Yarmouth Vanguard, July 4, 1989
The Acadians who had been expelled to Massachusetts in 1755-56 started to come back to the Maritime Provinces in 1766. Some stayed until the eve of the War of Independence of the U.S. Even when war broke out, there were still some Acadians in different States, some of whom took part in the war.
In Massachusetts, when the war started, one of these was Pierre Robichaud, born January 28, 1753, in Port Royal, the son of Pierre (himself son of another Pierre) and of Marguerite Robichaud (herself daughter of François). This family had been quartered for some time in Walpole, with the d’Entremonts. Pierre Robichaud was to be one of the “minute-men,” of legendary reputation, who took part in the battle of Lexington and Concord, April 19, 1775, when “was fired the shot heard around the world.” His name appears in a document in which he is said to be of “Wrentham, Private, Capt. Oliver Pond’s Co., of minute-men, which marched on the alarm of April 19, 1775; service 7 days.” He enlisted again at Stoughton, on Aug. 8, 1777, in the Company of Capt. Abner Crane, of the Regiment of Colonel John Robinson, when he served a month and 23 days in Rhode Island. A year later, on Aug. 22, 1778, he again entered into service, this time in the company of Lieutenant Hezekiah Ware, who had passed from the Fourth Regiment of the County of Suffolk to the Regiment of Colonel Haw. He was to return again to Rhode Island with this Company, that had undertaken an expedition. On Sept, 11, after 21 days under arms, he retired.
His brother, Joseph Robichaud, born in exile in Walpole, in May of 1756, was also to participate in the War of Independence in Rhode Island, as a private and a member of the Company of Captain Samuel Fisher of the Regiment of Ehraim Wheelock, who had been called to go to Warwick, R.I., on Dec. 8, 1776. He remained with this Company until the end of the month, after having served 23 days. A few years later, June 11, 1779, he was to marry, at Wrentham, Mary Ware of the same place, 28 years of age, the daughter of Daniel Ware and of Mary Hewes. She died in 1806. Her husband, Joseph Robichaud, was “cast on Lovell’s Isle, Boston Harbour, and perished Dec. 10, 1787, aged 31.” The remains of both lie in the cemetery of Wrentham Center. They had one daughter, Mary, born at Foxboro, Mass., Nov. 20, 1787, thus only three weeks before her father drowned. She became a school teacher. She died on March 31, 1873, at Walpole, “from old age,” being 85 years old.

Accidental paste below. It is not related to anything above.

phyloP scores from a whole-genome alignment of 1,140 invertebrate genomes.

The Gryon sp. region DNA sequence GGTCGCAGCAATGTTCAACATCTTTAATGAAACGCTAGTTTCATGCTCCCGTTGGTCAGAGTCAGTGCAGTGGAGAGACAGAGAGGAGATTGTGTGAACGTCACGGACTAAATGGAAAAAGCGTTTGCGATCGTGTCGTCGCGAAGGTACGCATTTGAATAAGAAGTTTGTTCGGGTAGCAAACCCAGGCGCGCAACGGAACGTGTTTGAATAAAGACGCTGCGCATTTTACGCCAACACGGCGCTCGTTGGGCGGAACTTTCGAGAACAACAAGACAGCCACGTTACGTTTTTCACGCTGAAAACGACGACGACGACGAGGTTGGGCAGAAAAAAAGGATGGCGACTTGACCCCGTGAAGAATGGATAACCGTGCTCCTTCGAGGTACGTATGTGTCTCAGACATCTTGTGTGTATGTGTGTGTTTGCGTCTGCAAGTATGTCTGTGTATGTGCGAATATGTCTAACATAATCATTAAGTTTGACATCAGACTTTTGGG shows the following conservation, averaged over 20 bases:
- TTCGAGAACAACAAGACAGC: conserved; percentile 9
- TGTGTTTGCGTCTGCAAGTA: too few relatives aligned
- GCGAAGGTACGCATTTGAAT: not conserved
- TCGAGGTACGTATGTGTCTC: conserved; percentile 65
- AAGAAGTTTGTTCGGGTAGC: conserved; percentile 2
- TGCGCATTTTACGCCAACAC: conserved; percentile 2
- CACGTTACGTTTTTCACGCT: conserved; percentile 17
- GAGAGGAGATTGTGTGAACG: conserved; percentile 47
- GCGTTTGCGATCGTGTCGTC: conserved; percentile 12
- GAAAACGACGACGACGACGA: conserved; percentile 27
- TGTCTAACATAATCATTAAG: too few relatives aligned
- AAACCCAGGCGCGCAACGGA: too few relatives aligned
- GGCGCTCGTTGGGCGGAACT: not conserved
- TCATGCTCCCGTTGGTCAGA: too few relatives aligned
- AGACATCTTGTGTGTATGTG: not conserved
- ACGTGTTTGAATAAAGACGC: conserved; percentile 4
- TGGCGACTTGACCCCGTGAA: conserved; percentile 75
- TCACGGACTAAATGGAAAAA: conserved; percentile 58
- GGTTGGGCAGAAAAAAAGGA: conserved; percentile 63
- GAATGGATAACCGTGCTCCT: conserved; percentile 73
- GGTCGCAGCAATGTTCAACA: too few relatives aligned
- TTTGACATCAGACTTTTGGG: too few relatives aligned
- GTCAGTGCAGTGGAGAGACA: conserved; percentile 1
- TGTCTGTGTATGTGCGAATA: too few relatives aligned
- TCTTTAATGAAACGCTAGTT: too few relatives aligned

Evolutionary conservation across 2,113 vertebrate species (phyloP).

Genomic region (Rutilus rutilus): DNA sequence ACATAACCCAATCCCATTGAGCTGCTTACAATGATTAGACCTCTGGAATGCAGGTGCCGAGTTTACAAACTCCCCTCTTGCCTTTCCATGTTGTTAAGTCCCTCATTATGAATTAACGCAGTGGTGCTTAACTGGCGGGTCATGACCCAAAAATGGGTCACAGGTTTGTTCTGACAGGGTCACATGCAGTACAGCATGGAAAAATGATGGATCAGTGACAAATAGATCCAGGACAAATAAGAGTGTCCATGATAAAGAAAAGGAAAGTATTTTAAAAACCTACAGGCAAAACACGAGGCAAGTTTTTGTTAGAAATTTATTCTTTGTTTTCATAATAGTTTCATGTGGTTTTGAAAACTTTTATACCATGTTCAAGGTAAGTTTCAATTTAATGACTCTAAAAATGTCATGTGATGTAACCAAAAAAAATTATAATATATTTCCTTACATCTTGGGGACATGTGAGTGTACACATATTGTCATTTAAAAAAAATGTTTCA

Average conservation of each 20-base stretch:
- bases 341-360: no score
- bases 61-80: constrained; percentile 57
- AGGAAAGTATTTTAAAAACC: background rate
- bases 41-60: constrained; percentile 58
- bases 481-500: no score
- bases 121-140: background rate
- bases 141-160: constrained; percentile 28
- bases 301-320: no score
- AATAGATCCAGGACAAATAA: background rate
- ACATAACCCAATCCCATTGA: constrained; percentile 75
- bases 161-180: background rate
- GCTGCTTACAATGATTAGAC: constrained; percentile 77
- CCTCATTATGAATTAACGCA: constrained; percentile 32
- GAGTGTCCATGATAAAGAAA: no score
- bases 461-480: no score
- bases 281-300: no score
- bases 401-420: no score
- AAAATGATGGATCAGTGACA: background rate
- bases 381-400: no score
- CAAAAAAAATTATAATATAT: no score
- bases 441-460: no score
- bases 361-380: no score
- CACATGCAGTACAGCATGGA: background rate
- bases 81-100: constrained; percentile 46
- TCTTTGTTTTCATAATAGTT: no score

Closer to home, we know of a relative of many Acadians of Yarmouth County who took part in the American War of Independence. He was Basile Mius (now written Muise or Meuse). He was born in Baccaro, Capt Sable, now Villagedale, Shelburne County, very shortly before his family was taken into exile in Massachusetts at the end of April, 1756. He was the ninth child of the 13 children of François Mius (himself the son of Joseph Mius, dit d’Azy) and of Jeanne Duon (a sister of Abel Duon, the ancestor of the d’Eons of Pubnico) which family I referred to previously in my sketch no. 11. While they were in exile, we find the members of the family mostly in Salem. After the father died, it was only in 1775, at the very beginning of the Revolution, that the mother and a certain number of her children came back to Nova Scotia, first to Pubnico, then to Sluice Point, at Muise’s Point, known to the French people as “La Pointe-des-Ben,” because it was established by Benjamin Mius, one of the sons. Four of the other boys remained in Salem where, it seems, they got married, among whom was Basile.
On Jan. 27, 1776, Basile Mius enlisted as a soldier in the First Company of Captain Daniel Warner, who was stationed in Gloucester, Mass., for the defense of the American coasts. One month and five days later, that is on Feb.29, he retired. He re-enlisted on June 12 of the same year (1776) at Salem as “drummer” on board the sloop “Tyrannicide,” under the command of Captain John Fisk. He was discharged the following Sept. 20.
Many of the members of the Muise family now living in south-western Nova Scotia and members with other names affiliated with the family are related to Basile Mius, and thus can boast of having had a relative who fought in the War of Independence of the U.S. These are most of the Muises of Sluice Point, Surette’s Island, Amirault’s Hill and Quinan, and their descendants, all the Frottens, the first of the name, Julien Frotten, having married Anne Mius, a sister to Basile; some of the Doucettes of the District of Clare and all those of Quinan, as Michel Doucet, their ancestor, and married Marie Mius, another sister to Basile; also many of the LeBlancs of Amirault’s Hill and Abram’s River, as Amand LeBlanc, whom I mentioned in my sketches no. 11 and no. 18 as “uncle Amand,” had married Isabelle Mius, still another sister to Basile.
It was not only in Massachusetts that the Acadians took part in this war, but also those who were still in other American colonies where they had been sent into exile. We even know of 50 of them who, after having fought alongside the Americans, received lands at Chazy, then in Vermont, but today in New York State, on Lake Champlain, close to the Canadian border, for helping the “Americans” win the war.
Also, it was not only in the U.S. that the Acadians took part in the War of Independence. Some of those who had come back from exile to the Maritime Provinces enlisted in an army whose mission was to make the conquest of what was then Nova Scotia, which included then New Brunswick. If they had succeeded, the Maritime Provinces would have become the 14th State of the American Union. I will tell you about it next week.